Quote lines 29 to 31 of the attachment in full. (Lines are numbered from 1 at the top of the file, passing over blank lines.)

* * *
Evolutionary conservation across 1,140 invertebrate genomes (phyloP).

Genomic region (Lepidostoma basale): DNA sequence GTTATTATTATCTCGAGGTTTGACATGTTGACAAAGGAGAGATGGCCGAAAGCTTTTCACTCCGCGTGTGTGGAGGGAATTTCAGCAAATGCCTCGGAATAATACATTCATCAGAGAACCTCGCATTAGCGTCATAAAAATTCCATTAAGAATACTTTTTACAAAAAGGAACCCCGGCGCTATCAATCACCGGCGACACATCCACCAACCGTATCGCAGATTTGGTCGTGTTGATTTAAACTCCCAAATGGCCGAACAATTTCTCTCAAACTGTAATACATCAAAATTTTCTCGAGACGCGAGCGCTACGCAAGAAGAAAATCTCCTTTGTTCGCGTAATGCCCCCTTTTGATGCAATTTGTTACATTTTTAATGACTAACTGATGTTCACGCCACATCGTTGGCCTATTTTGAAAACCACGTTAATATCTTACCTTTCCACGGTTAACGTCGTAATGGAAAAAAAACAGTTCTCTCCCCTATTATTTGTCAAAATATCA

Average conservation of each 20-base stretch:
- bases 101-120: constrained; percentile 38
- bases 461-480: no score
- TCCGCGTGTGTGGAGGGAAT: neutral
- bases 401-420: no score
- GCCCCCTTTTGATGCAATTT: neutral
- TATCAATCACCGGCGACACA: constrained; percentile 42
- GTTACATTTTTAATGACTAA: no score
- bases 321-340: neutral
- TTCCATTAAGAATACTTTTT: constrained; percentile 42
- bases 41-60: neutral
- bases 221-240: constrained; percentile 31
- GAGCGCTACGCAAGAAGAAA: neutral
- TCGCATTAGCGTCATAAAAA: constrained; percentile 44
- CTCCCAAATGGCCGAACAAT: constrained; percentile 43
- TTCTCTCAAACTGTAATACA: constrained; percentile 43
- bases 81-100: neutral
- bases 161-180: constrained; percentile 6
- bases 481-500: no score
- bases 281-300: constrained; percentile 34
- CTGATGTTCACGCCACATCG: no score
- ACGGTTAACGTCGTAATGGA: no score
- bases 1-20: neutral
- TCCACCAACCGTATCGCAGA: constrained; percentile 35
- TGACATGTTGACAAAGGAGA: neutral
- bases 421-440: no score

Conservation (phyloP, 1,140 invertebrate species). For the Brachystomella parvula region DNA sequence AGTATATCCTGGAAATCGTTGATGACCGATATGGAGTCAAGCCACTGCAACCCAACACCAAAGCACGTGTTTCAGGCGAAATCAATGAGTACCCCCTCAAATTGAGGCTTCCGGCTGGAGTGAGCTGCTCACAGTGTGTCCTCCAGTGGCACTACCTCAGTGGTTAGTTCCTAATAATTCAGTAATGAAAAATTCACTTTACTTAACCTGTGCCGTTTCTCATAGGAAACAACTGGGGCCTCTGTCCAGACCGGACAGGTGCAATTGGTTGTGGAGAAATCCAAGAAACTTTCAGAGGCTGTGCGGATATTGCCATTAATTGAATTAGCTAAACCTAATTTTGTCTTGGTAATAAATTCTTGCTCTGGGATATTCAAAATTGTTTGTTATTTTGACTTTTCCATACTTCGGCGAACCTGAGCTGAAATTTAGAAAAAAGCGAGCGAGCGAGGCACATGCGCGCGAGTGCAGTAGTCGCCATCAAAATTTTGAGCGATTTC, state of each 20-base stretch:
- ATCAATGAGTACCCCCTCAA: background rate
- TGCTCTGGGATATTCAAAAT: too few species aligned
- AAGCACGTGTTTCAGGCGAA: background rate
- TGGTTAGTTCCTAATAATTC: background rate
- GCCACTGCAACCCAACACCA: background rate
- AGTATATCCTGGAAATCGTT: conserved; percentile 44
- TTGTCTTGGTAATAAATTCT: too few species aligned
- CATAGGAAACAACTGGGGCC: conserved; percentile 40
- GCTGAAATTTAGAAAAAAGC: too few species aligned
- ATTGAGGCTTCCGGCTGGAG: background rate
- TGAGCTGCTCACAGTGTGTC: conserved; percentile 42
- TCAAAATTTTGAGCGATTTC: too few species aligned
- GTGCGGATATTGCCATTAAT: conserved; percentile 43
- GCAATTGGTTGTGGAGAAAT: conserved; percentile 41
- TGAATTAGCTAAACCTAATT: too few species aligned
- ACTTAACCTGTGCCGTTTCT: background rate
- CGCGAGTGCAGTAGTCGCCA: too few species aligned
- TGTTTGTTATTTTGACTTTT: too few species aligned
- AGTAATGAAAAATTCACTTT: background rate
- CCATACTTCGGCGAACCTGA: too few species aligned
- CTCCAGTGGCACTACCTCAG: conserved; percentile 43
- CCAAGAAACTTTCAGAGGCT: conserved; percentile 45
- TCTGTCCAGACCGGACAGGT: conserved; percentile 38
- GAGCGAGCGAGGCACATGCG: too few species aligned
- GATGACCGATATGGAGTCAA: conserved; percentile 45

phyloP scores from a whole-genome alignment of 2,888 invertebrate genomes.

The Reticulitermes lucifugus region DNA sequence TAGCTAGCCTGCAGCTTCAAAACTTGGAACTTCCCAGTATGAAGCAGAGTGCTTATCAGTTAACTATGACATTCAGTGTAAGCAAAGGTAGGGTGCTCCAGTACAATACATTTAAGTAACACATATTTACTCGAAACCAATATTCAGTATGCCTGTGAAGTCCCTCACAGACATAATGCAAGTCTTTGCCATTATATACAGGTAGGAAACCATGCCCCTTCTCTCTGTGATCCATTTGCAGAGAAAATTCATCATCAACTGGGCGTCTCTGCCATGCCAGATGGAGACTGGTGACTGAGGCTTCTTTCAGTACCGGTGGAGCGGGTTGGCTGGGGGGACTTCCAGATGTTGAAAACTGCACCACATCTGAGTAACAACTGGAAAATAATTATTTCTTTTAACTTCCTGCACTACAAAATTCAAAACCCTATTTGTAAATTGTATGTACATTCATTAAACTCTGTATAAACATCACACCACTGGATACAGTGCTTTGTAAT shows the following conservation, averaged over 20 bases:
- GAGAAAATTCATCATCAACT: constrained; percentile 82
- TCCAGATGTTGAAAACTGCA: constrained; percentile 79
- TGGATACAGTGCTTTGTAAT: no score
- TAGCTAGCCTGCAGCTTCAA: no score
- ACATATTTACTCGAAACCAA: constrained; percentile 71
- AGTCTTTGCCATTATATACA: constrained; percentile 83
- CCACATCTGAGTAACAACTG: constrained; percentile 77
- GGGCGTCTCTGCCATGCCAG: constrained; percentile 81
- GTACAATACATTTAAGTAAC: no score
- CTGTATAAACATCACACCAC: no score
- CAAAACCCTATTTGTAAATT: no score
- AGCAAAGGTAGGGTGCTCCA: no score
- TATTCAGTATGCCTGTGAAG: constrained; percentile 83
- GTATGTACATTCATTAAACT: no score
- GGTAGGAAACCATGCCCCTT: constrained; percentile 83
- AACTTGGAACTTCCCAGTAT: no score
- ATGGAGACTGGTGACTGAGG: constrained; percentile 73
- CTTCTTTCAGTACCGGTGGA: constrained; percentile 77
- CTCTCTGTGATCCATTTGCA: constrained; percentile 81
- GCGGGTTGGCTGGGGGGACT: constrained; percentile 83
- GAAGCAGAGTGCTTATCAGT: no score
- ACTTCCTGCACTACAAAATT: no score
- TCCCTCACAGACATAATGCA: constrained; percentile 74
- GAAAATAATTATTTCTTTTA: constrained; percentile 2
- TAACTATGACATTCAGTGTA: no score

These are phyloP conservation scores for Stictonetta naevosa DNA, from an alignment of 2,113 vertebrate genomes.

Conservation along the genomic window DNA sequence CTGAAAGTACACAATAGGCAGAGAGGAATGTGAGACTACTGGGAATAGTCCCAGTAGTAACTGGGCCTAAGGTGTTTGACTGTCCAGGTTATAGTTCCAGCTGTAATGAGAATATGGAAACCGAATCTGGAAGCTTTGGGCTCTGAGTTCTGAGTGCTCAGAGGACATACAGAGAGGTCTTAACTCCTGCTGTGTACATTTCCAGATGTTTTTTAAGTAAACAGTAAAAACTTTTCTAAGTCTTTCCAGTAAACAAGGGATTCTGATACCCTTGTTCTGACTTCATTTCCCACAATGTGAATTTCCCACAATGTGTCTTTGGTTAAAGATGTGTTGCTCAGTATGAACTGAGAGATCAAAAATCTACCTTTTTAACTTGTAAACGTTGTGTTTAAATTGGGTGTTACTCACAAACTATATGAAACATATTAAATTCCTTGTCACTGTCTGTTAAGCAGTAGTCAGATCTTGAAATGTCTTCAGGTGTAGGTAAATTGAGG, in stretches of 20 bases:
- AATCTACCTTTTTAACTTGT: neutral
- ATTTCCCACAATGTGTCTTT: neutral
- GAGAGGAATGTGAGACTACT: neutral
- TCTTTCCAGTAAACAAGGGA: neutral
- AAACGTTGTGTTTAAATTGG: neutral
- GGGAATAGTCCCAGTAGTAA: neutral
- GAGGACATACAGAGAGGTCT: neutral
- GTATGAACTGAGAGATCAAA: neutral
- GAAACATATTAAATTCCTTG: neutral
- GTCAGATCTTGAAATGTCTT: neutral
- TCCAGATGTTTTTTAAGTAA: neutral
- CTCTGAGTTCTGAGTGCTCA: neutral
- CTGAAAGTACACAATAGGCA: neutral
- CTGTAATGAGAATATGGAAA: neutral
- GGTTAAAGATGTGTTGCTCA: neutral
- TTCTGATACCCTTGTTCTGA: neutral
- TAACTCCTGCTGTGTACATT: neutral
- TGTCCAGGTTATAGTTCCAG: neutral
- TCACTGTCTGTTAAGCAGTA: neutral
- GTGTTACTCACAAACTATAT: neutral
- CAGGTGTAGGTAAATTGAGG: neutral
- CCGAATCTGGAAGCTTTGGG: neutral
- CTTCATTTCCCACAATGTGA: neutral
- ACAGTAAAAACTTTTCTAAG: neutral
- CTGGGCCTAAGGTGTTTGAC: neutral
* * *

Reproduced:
Conservation (phyloP, 1,140 invertebrate species). For the Brachystomella parvula region DNA sequence AGTATATCCTGGAAATCGTTGATGACCGATATGGAGTCAAGCCACTGCAACCCAACACCAAAGCACGTGTTTCAGGCGAAATCAATGAGTACCCCCTCAAATTGAGGCTTCCGGCTGGAGTGAGCTGCTCACAGTGTGTCCTCCAGTGGCACTACCTCAGTGGTTAGTTCCTAATAATTCAGTAATGAAAAATTCACTTTACTTAACCTGTGCCGTTTCTCATAGGAAACAACTGGGGCCTCTGTCCAGACCGGACAGGTGCAATTGGTTGTGGAGAAATCCAAGAAACTTTCAGAGGCTGTGCGGATATTGCCATTAATTGAATTAGCTAAACCTAATTTTGTCTTGGTAATAAATTCTTGCTCTGGGATATTCAAAATTGTTTGTTATTTTGACTTTTCCATACTTCGGCGAACCTGAGCTGAAATTTAGAAAAAAGCGAGCGAGCGAGGCACATGCGCGCGAGTGCAGTAGTCGCCATCAAAATTTTGAGCGATTTC, state of each 20-base stretch:
- ATCAATGAGTACCCCCTCAA: background rate
- TGCTCTGGGATATTCAAAAT: too few species aligned